The thinking behind this irrational use of vitamins is that if something is good for you, then even more of it is better - and this is played on with the promotion of vitamin products.

Vitamin supplements are not usually sold in pure form - they would then be too cheap - but in preparations involving several vitamins and in tonics with iron supplements. Some of these mixtures are self-defeating because they involve conflicting methods of administration. For example, supplements of iron, which needs to be taken orally, are put together with vitamin Bl2, of which so little is absorbed orally that vast doses are needed. As with vitamins, the case for taking extra iron is non-existent, except in a tiny proportion of cases.

Why do people waste their money on this socially legitimized form of drug abuse? One reason is that the suspicions people have about their bodies are fanned by those who produce the medicines. Health consciousness and health anxiety are the necessary conditions for a receptive market. Much promotion works indirectly by focusing people's attention on health. Promoted in a pseudo-scientific manner, it enjoys high credibility with the public.

For example, Booker Health Products produced a glossy report called The Booker Health Report, circulated by their public relations consultants late last year. This health-food company's sponsored publication reached the unsurprising conclusion that most people require supplements of vitamins and minerals. The academic guise of the findings led one journalist to believe that it was independently sponsored research, and The Guardian devoted a full page story to 'the findings'. In fact there is only the faintest resemblance to a scientific paper. The sample of 800 people is minimal, and virtually no details are provided about the data on which the conclusion was based.

Similarly booklets are available in supermarkets and health food shops which simply contain 'information' about the body's functioning and, say, the role of vitamins. Most women's magazines contain articles discussing health problems. Implicit in this type of material is the idea that medication has a key role in health.

In a world dominated by science, people have come to expect the physical world to be predictable, controllable and perfectible. The many mysteries of health and sickness are simply not acceptable to the modern psyche. In order to enjoy the illusion of control over these mysteries we keep little home alchemy sets in the bathroom.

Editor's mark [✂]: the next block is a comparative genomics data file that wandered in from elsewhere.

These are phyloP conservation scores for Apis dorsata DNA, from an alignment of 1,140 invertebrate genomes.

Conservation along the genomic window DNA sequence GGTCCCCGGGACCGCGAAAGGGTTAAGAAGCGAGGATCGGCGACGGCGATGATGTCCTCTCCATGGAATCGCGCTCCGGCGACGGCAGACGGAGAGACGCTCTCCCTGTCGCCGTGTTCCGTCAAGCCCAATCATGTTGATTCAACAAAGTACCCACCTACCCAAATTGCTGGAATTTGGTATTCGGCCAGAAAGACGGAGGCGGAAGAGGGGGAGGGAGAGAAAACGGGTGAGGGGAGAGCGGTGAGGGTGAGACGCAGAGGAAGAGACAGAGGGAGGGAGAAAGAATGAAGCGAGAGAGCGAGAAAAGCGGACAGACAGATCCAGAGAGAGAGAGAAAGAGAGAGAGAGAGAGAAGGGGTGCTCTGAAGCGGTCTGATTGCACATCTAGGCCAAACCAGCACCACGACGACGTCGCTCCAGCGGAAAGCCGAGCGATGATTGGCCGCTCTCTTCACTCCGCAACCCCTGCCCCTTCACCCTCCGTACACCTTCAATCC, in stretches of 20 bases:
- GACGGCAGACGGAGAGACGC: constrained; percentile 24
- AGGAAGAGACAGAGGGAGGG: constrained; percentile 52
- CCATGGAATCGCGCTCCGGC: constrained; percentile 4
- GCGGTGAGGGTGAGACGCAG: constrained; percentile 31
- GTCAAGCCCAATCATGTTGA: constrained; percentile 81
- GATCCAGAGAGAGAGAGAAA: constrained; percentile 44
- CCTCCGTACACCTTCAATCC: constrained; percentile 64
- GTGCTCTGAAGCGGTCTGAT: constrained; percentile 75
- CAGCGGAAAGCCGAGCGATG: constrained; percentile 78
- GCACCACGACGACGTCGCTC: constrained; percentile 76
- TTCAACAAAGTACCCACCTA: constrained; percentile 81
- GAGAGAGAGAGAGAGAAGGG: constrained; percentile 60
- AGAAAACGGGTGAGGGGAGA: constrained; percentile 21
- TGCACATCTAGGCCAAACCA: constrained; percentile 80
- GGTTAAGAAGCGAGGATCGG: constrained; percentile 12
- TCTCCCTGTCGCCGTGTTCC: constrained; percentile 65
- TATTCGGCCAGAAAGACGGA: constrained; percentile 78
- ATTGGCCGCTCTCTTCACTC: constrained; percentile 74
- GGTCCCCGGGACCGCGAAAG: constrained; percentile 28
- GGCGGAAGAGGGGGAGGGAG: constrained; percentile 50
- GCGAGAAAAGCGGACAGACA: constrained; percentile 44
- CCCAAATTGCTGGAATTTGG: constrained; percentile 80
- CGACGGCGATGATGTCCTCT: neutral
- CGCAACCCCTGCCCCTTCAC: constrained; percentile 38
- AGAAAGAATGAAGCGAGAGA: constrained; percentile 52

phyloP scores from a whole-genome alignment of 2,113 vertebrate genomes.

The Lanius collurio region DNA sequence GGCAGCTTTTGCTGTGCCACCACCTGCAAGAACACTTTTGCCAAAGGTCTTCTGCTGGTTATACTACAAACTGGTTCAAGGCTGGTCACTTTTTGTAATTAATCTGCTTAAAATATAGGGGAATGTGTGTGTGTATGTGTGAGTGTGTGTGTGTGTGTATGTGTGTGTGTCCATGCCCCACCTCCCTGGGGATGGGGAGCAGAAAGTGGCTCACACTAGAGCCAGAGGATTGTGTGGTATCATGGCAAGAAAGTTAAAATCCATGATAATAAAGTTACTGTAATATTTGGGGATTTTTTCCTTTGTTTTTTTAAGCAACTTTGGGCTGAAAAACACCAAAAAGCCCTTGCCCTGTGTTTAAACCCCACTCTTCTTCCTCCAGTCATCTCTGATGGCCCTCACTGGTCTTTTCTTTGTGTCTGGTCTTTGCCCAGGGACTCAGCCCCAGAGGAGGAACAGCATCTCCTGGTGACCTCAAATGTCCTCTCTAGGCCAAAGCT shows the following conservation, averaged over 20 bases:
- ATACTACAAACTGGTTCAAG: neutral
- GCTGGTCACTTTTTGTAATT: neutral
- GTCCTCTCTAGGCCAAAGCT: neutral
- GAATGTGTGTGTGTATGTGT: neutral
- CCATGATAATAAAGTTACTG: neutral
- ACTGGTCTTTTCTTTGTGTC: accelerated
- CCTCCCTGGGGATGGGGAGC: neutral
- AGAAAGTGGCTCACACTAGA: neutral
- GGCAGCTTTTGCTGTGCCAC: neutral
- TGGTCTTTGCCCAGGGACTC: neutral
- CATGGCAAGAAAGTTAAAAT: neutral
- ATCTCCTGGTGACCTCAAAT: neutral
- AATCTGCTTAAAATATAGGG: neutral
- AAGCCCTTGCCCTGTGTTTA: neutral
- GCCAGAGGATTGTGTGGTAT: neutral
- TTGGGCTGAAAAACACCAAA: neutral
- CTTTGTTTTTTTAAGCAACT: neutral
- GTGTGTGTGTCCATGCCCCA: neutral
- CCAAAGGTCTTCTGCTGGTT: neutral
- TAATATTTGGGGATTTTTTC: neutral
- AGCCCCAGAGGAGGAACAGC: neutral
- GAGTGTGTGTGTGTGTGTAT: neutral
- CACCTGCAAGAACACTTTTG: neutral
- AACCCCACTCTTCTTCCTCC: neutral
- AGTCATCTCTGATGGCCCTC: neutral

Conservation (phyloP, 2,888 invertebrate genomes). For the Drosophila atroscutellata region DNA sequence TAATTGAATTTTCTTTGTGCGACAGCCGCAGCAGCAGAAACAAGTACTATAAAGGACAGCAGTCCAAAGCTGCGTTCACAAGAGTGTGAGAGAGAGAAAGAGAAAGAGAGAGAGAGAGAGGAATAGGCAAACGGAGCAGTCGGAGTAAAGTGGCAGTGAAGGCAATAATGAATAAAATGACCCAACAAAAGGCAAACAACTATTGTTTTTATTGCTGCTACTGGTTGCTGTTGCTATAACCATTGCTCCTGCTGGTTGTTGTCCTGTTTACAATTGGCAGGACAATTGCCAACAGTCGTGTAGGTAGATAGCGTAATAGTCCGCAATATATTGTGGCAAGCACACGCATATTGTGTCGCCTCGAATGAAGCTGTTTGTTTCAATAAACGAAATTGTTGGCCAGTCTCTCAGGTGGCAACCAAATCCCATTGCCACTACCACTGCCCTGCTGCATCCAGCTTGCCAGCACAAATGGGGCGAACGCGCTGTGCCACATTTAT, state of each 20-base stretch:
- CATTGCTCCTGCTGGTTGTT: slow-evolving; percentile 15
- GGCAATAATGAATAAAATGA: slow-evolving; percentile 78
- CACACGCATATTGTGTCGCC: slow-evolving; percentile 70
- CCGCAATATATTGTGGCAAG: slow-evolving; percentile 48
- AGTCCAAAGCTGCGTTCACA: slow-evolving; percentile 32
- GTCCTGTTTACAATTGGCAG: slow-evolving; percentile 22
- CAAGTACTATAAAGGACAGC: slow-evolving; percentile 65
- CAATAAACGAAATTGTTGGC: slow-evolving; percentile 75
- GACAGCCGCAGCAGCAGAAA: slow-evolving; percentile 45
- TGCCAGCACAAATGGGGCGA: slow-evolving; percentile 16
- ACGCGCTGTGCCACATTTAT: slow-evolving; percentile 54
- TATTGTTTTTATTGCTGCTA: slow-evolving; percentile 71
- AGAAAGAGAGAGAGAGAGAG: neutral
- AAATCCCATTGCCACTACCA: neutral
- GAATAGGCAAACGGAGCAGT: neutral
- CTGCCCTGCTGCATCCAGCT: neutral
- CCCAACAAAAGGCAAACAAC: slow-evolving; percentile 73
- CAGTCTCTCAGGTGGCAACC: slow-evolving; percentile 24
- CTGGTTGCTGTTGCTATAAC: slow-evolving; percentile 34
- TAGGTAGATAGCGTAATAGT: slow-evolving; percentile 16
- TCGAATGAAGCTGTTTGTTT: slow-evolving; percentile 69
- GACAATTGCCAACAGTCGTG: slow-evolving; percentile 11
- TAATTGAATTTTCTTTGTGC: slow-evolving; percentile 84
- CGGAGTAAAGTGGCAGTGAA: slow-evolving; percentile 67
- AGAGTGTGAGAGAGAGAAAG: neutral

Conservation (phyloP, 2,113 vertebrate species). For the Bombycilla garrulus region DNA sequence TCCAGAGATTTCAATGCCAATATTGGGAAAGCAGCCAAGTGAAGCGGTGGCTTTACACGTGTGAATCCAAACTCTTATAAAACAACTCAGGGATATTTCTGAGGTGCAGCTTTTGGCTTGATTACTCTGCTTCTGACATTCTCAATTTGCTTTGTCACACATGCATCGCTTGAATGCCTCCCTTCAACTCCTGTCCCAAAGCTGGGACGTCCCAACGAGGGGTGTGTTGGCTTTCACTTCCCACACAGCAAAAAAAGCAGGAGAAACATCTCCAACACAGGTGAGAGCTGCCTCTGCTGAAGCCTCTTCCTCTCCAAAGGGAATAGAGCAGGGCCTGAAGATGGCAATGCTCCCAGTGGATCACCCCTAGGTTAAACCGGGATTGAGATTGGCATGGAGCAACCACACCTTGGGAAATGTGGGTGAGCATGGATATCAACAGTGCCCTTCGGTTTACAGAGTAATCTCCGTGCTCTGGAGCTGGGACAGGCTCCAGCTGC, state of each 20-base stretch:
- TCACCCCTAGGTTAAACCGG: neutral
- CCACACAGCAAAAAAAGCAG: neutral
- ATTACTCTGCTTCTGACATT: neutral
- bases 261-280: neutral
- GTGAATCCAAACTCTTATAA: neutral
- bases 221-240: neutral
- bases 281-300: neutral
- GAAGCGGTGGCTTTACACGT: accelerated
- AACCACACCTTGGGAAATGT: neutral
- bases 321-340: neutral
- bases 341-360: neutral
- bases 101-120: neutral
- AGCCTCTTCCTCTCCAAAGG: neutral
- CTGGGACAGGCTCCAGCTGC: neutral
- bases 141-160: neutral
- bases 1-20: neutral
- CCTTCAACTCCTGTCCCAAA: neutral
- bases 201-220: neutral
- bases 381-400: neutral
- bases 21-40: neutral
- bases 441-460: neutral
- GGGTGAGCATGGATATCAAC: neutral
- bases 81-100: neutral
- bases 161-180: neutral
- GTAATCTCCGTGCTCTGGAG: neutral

Enjoying excellent health compared to the Third World poor, we nevertheless expect to enjoy perfect health. We cannot accept that excellent health still means that, from time-to-time, we may be a little bit ill, and natural fluctuations in the body's state will involve minor discomforts. The search for perfection is a major resource for promotion. We are prepared to spend small fortunes on rooting out personal imperfections like fatness, baldness, mis-shapenness, old age and above all, departures from perfect health. The perfect body is the modern equivalent to a state of grace, and inert or irrelevant substances are the equivalents of rosaries or worry beads.

To complicate matters useless preparations can appear to work. Since many minor illnesses are self-limiting, the inevitable recovery after taking a medicine will be attributed to its curative powers. We have a strong tendency to believe there is a causal relationship between the two adjacent events. This belief is considerably strengthened by advertisements and promotional leaflets in some doctors clinics. Doctors, also conditioned by pharmaceutical companies to believe in the importance of medication and to prescribe accordingly, give scientific credibility to our belief. And when we buy from over the counter in the drug store the blurb on the bottle's label will strengthen our belief that this medicine cures.

However there is the placebo effect, that is, believing in the power of medicine does somehow influence the body's recovery. Placebo means 'I please', and the power of inert substances has been pleasing patients and producers alike for centuries.